Author Topic: 401(k) options  (Read 1795 times)

bwaguespack

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401(k) options
« on: April 23, 2015, 08:31:03 AM »
Hi all,

I'm fairly new to investing. I have been contributing to my 401k for around two years now, but have been using the "advice access" services provided. I noticed it was investing large amounts into the some of the options with the larger expense ratios. I'm looking for some advice on choosing from the options below. The only other retirement account I have right now is a Roth IRA with Betterment with a 90/10 stock/bond allocation. Here are the options we currently have:

-America Euro Pacific (RERGX) .49%
-American Growth Fund (RGAGX) - .33%
-Artisan Mid Cap Fund Instl (APHMX) - .95%
-Artisan Mid Cap Value Fund Inv (ARTQX) - 1.19%
-Blackrock Emergin Market Ind (ZEMERT) - .20%
-Blackrock Extended FD CL K (BEEMT) - .12%
-Blackrock MSCI EAFE Eqty NL (BCMMT) - .08%
-Dodge & Cox International (DODFX) -.64%
-Hotchkis and Wiley SML CP (HWSIX) - 1.00%
-MFS Value FD R5 (MEIKX) - .55%
-Morgan Stanley GLBL Real (MRLAX) - 1.02%
-Parametric Emergng Markets (EIEMX) - 1.13%
-Vanguard Explorer Admiral (VEXRX) - .35%
-Vanguard REIT Index (VGSNX) - .08%
-Vanguard Total Bond MKT Index (VBMPX) - .05%
-Vanguard SHRT TRM BD INDX INST (VBITX) - .07%
-Vanguard INTER Term Treas ADM (VFIUX) - .10%

We also have a Vanguard Employee Benefit Index Fund that tracks the S&P 500 Index with a .02% Expense Ratio.

Thanks in advance for your help

pksr

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Re: 401(k) options
« Reply #1 on: April 23, 2015, 09:26:22 AM »
I'd start with determining what sort of asset allocation you are comfortable with - not in your 401K, but across your entire investing portfolio.

If you end up with a heavy weighting in equities, and the S&P 500 can help with that, then I'm hopeful that the math will allow you to put ALL of your 401K in the S&P 500 option for 2 basis points - you won't be able to beat that anywhere.

Then, outside of your 401K, you can invest in Vanguard funds that cover whatever is missing in your ideal asset allocation. Vanguard has value funds, international funds, emerging market funds, etc. - all way cheaper than the options in your 401K.

I think a lot of folks try to optimize their asset allocation within a 401K, but when you have some cheap / good index options and some really expensive other options, it's best to not view your 401K in a silo but as part of your total portfolio.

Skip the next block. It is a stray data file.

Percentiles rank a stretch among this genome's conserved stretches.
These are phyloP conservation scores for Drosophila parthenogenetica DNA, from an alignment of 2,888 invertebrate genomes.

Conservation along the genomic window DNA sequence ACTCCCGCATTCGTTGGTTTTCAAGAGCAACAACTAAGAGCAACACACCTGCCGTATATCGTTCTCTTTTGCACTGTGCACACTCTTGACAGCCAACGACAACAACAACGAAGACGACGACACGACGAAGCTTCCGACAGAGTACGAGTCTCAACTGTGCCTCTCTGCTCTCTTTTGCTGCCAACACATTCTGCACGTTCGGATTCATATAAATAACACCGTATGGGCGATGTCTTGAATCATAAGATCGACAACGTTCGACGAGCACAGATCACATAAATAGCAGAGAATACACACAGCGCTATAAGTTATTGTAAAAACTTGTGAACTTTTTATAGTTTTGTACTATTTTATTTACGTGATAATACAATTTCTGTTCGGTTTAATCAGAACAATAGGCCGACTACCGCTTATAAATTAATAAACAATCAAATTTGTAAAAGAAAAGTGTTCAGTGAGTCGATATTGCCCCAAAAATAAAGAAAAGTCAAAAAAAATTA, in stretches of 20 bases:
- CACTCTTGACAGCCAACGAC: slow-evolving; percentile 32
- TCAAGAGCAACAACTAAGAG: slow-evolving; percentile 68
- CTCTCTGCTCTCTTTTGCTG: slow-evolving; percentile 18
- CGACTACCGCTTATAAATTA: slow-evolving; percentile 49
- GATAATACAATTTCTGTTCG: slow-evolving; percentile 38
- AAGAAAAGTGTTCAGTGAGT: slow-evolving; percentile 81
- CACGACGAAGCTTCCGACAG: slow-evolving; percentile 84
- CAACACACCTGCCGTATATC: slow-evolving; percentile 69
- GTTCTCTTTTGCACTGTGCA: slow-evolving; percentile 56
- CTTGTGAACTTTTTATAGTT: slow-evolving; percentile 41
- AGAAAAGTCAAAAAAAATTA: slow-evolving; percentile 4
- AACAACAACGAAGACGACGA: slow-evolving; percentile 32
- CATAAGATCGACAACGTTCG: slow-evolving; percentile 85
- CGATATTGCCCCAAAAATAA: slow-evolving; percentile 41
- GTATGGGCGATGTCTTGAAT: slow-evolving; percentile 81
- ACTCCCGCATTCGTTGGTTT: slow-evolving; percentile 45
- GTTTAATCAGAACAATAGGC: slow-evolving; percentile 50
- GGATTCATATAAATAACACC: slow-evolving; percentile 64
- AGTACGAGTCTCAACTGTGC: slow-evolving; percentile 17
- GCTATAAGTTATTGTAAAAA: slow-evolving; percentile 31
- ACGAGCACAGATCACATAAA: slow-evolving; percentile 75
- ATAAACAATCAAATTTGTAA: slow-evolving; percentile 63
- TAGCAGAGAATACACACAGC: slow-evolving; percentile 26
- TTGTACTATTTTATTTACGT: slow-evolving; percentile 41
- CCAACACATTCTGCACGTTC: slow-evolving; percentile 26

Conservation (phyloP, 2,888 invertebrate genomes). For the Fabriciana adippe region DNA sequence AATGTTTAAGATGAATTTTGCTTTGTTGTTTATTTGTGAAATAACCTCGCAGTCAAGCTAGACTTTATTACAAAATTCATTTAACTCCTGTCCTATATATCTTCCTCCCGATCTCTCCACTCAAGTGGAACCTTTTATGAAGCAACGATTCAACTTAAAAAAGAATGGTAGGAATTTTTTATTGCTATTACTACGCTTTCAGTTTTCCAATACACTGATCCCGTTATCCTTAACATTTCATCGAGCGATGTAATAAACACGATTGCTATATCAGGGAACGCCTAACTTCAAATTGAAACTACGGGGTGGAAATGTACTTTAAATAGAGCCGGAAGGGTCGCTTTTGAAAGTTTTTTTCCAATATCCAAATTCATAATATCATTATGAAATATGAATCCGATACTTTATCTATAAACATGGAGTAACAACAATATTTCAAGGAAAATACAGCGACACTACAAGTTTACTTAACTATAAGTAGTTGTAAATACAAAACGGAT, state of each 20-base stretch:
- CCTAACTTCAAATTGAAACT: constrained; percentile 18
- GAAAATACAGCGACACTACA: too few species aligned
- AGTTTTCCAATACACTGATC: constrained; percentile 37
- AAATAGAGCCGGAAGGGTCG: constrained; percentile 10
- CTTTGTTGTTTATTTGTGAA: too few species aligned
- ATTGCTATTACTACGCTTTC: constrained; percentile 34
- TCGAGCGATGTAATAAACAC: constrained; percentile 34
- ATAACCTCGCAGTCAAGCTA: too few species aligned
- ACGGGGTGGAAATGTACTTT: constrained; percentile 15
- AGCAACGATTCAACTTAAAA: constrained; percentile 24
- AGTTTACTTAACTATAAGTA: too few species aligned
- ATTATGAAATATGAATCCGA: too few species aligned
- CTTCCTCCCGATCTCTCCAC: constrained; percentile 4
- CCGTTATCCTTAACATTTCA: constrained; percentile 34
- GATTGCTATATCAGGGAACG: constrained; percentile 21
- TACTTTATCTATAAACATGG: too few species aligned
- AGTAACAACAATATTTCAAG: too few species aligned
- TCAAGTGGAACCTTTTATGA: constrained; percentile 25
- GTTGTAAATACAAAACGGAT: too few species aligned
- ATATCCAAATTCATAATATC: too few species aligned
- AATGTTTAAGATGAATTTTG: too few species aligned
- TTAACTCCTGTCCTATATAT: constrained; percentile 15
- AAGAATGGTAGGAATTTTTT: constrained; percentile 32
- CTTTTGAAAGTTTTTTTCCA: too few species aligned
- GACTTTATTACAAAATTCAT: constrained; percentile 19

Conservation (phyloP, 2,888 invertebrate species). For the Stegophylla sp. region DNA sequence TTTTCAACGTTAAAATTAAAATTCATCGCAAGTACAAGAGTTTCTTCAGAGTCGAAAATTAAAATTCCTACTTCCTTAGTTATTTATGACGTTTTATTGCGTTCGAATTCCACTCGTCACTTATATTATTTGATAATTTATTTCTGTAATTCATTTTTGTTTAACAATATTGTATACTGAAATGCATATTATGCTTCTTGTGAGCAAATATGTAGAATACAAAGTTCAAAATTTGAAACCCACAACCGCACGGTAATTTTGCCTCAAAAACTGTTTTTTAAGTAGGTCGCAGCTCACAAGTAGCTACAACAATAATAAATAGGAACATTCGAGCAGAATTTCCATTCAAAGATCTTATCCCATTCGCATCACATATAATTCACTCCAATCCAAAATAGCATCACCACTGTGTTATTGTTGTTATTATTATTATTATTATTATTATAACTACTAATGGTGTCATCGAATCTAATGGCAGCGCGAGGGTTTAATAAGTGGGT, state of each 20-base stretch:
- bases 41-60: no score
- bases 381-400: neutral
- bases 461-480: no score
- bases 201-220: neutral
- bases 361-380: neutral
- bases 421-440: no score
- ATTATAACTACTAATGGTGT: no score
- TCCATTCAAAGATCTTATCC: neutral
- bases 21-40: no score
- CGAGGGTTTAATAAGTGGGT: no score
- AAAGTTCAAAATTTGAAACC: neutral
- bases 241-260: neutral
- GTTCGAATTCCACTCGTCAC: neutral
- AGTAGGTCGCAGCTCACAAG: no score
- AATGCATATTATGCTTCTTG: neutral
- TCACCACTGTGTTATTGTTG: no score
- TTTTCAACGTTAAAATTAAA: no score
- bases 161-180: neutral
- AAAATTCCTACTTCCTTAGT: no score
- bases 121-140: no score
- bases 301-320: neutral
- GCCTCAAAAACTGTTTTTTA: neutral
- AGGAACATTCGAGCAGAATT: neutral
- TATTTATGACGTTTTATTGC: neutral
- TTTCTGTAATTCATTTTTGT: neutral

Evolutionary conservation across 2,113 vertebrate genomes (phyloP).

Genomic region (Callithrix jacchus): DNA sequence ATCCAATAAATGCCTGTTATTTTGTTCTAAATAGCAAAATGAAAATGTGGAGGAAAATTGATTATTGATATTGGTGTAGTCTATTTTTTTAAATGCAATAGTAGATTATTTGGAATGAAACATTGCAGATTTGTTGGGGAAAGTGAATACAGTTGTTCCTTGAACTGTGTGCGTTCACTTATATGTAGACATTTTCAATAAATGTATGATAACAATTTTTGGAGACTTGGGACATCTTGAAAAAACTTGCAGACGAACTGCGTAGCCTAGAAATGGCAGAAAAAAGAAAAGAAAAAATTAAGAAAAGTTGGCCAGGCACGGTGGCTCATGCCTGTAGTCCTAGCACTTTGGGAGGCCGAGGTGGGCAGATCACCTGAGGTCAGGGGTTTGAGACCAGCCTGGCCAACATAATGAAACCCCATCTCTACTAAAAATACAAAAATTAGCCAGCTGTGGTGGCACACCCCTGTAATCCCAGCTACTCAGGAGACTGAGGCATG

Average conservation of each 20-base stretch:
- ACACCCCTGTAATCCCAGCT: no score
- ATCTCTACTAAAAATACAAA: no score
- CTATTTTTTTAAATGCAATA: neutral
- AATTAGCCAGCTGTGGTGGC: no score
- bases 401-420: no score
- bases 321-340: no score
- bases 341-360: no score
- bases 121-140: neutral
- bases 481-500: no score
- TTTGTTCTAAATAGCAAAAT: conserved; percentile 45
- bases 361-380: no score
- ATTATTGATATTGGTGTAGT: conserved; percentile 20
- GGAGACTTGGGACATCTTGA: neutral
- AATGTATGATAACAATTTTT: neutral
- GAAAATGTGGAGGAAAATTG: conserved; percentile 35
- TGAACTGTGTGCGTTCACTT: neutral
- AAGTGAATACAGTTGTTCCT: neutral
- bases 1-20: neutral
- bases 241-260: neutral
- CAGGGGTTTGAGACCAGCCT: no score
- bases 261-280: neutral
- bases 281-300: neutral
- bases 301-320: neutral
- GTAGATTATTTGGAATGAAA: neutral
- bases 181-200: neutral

And I guess one added bit - if the rest of your portfolio is really modest, you can probably find a lot of savings ideas on this site :-)

Chrissy

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Re: 401(k) options
« Reply #2 on: April 23, 2015, 09:59:15 AM »
The Vanguard Employee Benefit Index Fund.

seattlecyclone

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Re: 401(k) options
« Reply #3 on: April 23, 2015, 01:39:02 PM »
You have some nice low-fee options for large-cap US stocks (Vanguard Employee Benefit Index Fund), other US stocks (BlackRock Extended Market), international developed-market stocks (BCMMT), emerging market stocks (ZEMERT), REITs (Vanguard REIT fund) and bonds (three Vanguard funds). Sounds like you should be able to make pretty much any asset allocation work with fees that are close to (or below!) what you would get on your own through Vanguard.

So now the question becomes what you want your asset allocation to be. What percentage of your money do you want in stocks? Bonds? REITs? What fraction of the stock allocation do you want to put in international companies? Do you want to throw emerging markets into the mix, or do you want to stick with more developed countries? Do you want to have your stocks follow a strict market cap weighting, or do you want to emphasize small-cap or large-cap options more? These are decisions you'll have to make for yourself.